* Steel rebar on track for best daily gain since April
* Concerns about slowing demand linger
By Muyu Xu and Josephine Mason
BEIJING, Dec 28 (Reuters) - Chinese steel rebar and iron ore prices jumped nearly 4 percent on Wednesday as technical buying signals and bargain hunting spurred a recovery from a weeks-long sell-off, offsetting concerns about slowing demand.
The most-active rebar contract for May delivery on the Shanghai Futures Exchange was up 3.96 percent at 3,047 yuan per tonne at 0427 GMT. Prices were on track for their best daily gain since April.
The one-month low of 2,846 yuan per tonne hit on Monday marked a support for the market, spurring bargain hunters to return as hedge fund and other speculative investors carried out year-end window-dressing.
Iron ore on the Dalian Commodity Exchange also jumped 3.64 percent to 569.5 yuan a tonne.
“It’s hard to say how long it will last or how far it could go since the rebound is not supported by fundamental factors and is largely from the technical side,” said Liu Xinwei, steel analyst at Sublime Info.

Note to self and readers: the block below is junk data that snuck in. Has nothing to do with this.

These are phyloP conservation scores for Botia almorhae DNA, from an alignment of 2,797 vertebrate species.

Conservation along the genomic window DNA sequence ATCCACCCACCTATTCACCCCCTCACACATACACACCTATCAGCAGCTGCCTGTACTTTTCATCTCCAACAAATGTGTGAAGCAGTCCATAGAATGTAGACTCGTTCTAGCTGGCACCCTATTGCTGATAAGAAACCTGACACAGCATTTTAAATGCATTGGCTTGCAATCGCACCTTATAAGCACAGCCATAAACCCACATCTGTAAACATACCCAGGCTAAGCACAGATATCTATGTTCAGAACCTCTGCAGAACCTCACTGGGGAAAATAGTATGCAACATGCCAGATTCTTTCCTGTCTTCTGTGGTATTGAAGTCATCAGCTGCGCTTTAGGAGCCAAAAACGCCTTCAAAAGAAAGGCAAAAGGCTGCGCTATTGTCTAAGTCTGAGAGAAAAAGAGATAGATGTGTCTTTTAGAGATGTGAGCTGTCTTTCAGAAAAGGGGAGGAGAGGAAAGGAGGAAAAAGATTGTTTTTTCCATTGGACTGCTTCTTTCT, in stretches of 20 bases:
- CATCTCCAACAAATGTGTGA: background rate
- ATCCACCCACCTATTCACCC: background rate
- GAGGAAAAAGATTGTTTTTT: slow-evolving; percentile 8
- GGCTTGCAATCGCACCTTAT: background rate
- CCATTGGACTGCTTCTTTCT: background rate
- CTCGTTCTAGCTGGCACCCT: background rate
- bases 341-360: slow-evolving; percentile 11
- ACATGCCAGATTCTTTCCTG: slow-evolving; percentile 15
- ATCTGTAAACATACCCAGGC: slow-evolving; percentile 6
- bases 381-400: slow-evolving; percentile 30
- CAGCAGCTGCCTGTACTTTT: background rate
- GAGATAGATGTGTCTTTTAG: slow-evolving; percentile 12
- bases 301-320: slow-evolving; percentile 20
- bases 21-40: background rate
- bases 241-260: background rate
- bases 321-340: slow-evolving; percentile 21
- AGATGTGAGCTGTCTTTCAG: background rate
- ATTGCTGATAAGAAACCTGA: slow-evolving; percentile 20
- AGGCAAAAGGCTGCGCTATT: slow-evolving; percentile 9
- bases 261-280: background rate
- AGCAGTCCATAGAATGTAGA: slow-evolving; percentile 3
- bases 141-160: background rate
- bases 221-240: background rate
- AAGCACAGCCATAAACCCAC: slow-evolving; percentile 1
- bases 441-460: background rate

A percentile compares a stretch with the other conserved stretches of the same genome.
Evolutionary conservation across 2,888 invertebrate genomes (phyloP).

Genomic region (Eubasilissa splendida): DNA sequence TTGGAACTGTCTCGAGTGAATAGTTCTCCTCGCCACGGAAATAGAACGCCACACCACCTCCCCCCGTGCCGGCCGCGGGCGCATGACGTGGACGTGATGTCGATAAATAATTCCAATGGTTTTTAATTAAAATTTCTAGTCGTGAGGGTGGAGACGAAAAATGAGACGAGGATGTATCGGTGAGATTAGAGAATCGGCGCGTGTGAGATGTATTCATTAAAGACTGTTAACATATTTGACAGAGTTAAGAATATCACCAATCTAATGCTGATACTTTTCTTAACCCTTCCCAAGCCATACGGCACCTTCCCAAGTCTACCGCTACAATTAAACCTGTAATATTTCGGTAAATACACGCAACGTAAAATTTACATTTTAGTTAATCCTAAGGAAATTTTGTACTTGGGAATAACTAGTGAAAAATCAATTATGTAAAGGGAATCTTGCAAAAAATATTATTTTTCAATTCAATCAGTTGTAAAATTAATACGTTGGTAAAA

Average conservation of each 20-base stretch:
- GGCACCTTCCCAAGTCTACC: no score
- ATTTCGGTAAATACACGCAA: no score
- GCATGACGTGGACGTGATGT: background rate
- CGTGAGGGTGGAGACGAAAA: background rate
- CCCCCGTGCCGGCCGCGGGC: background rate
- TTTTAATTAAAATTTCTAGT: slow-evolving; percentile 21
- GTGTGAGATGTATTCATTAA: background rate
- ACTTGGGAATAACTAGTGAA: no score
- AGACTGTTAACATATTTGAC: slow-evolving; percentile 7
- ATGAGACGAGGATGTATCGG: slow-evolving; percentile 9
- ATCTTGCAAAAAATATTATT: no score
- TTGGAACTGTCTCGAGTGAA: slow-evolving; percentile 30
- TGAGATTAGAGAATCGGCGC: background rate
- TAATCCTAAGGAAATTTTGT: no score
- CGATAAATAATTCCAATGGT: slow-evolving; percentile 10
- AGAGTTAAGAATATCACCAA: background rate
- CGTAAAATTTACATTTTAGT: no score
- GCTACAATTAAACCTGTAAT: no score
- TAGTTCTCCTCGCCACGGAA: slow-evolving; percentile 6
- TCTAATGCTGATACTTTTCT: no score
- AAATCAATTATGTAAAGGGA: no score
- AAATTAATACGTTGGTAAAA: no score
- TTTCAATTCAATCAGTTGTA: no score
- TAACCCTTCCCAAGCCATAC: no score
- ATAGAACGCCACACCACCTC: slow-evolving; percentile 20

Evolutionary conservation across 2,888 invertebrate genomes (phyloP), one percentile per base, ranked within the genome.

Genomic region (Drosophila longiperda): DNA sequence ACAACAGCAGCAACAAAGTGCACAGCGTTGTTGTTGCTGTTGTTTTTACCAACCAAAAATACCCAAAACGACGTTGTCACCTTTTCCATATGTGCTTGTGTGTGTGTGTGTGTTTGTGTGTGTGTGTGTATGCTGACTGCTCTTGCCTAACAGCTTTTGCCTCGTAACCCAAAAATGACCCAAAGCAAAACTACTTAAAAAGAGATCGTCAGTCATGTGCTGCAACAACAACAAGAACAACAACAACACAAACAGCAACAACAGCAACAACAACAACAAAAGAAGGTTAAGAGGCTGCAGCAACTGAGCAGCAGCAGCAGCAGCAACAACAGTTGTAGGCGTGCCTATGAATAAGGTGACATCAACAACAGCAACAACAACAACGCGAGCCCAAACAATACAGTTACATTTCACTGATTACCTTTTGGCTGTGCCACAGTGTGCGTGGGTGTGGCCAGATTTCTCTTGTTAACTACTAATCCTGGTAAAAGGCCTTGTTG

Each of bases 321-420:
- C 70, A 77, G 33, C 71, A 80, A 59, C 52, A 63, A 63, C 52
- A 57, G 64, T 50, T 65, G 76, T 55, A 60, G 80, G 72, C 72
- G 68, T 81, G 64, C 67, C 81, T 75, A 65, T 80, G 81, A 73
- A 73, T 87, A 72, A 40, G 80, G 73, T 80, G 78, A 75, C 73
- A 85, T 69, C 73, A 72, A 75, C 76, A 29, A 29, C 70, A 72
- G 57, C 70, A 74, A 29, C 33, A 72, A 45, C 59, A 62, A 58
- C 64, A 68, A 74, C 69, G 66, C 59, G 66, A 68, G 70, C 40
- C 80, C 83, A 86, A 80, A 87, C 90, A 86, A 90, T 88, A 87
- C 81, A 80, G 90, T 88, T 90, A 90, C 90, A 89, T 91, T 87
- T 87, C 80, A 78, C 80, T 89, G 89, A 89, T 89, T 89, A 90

Steel mills typically curb their output as the construction industry slows during the quieter winter months and ahead of the Chinese Lunar New Year holiday at the end of January.
Adding to that seasonal slowdown, analysts have said that widespread cuts in output in recent weeks due to government efforts to curb pollution have reinforced fears about waning needs for raw materials like iron ore and coking coal.
Supporting gains, worries about a liquidity crunch in the banking system have eased after fund injections by the central bank and progress resolving a bond scandal that rocked the market.
Some institutional investors had pulled cash out of commodities in recent months to shore up their reserves as lending rates soared.
The most-active coking coal futures on the Dalian Commodity Exchange were up 2.11 percent at 1,187 yuan per tonne, after falling to the lowest since Oct. 18 on Tuesday.
Coke rose 1.7 percent to 1,554 yuan per tonne. On Tuesday, prices hit their weakest since Nov. 3.
Reporting by Josephine Mason; Editing by Richard Pullin